Paralyse vs. paralyze

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Paralyse and paralyze are different spellings of the same word. Paralyze is preferred in the U.S. and Canada, while paralyse is preferred outside North America. The spelling difference extends to derivative words such as paralysed/paralyzed and paralysing/paralyzing, but not to paralysis, which has two s‘s everywhere.

Both spellings are old, and it was not until the middle 19th century that English speakers on both sides of the Atlantic settled on their respective spellings (though Americans settled on theirs a little earlier). This ngram shows both spellings’ use in a large number of British texts published from 1800 to 2019:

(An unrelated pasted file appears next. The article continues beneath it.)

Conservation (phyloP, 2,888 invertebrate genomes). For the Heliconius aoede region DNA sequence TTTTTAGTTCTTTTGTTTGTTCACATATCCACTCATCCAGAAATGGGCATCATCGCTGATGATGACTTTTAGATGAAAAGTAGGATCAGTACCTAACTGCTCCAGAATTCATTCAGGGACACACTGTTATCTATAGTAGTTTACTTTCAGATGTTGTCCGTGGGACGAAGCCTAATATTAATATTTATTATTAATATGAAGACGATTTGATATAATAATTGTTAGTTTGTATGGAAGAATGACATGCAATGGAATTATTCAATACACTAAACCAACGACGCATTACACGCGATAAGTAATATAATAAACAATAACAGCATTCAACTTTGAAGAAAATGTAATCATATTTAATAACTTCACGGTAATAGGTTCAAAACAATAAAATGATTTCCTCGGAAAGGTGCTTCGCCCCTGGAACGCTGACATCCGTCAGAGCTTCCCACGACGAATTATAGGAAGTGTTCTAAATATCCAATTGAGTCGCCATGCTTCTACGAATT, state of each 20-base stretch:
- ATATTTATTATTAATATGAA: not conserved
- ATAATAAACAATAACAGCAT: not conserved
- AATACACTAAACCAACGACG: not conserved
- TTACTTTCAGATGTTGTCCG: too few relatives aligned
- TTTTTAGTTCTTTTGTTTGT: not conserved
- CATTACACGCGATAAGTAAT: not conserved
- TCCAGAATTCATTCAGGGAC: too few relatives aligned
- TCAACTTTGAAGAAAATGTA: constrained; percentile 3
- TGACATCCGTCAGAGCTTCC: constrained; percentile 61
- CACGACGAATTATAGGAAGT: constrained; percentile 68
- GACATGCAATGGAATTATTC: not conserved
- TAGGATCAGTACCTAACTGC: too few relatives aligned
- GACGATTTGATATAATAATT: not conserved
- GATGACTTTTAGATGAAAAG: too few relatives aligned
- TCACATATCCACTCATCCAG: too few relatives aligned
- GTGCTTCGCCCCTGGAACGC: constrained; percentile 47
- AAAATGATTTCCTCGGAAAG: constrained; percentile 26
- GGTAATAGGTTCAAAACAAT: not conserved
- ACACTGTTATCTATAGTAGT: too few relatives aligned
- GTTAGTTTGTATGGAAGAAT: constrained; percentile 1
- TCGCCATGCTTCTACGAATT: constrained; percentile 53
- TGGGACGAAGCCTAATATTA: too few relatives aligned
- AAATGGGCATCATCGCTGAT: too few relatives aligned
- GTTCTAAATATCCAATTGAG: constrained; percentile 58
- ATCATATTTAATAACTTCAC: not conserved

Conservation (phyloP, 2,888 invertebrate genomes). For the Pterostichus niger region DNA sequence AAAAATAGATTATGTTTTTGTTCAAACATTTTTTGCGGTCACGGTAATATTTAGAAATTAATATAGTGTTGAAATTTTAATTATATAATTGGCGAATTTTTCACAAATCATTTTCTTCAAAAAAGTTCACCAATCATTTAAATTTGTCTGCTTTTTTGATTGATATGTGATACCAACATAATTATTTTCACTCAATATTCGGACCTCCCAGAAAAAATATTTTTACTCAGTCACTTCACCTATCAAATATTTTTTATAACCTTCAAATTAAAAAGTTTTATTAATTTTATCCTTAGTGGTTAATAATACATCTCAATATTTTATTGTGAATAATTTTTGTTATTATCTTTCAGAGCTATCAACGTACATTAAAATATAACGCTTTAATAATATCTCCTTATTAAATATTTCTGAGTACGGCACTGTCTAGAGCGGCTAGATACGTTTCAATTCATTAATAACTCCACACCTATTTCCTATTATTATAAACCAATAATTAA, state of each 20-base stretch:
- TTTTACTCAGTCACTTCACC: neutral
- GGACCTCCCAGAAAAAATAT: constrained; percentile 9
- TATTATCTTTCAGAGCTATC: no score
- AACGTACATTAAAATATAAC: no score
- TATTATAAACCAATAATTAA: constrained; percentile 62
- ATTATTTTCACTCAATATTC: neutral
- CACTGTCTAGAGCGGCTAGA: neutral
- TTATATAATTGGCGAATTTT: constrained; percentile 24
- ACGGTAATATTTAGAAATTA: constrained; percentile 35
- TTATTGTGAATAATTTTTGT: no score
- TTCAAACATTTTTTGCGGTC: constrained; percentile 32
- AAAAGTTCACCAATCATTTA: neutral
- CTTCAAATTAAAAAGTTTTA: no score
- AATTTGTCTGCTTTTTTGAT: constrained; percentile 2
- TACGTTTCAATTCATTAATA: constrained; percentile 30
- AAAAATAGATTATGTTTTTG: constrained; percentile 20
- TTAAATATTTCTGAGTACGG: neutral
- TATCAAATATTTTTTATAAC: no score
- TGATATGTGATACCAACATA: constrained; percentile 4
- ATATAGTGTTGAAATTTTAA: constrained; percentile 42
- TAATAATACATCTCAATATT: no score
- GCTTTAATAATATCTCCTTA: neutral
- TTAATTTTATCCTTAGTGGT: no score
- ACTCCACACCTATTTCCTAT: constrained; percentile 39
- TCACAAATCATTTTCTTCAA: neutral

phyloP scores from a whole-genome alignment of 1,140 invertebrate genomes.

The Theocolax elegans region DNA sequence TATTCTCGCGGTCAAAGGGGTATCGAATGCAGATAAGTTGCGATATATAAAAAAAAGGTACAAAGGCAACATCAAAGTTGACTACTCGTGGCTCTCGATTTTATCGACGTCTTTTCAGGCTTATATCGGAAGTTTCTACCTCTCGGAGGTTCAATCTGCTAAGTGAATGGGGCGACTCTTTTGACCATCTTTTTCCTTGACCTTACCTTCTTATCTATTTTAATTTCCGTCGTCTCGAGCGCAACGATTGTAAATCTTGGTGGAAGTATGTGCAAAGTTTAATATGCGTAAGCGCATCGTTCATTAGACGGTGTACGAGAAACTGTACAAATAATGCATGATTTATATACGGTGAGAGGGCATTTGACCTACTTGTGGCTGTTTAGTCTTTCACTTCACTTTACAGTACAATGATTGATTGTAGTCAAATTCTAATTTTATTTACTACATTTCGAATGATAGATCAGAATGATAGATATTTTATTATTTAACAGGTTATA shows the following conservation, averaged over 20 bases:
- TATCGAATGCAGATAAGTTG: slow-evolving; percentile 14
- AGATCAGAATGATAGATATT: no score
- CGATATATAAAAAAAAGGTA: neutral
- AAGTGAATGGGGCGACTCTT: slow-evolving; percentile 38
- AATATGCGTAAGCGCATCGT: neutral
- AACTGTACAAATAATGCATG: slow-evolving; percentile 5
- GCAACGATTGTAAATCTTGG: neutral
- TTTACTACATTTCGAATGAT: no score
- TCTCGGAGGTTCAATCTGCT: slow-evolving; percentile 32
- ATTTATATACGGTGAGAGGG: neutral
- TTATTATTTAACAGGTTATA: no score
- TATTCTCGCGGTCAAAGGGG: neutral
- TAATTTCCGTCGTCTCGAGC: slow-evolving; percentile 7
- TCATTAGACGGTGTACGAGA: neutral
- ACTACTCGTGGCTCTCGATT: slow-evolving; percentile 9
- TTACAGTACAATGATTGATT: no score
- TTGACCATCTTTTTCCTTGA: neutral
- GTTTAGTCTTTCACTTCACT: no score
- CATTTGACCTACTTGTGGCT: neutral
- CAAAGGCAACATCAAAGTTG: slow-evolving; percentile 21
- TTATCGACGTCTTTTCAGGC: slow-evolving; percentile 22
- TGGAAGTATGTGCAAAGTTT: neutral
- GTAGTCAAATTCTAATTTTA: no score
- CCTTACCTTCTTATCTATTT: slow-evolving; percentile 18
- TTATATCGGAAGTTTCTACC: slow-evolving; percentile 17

Paralyse Vs Paralyze British English

And this ngram graphs the the same for American English:

Paralyse Vs Paralyze American English


North America

With the bond severed between fearful memory and its object, a phobia loses its power to paralyze. [Los Angeles Times]

Opposition members are threatening to withdraw their support of the Speaker, which would paralyze the National Assembly. [Globe and Mail]

Patients remain in an unconscious, paralyzed state for at least 24 hours and then the body is allowed to slowly warm. [Arizona Republic]

Outside North America

But while Iraq should inform us, it should not paralyse us. [Guardian]

Gillard is doing enough on her lonesome to paralyse her government. [Sydney Morning Herald]

This town is not the only area of Tamaulipas, a state of the size of the Czech Republic, virtually paralysed by violence. [BBC]

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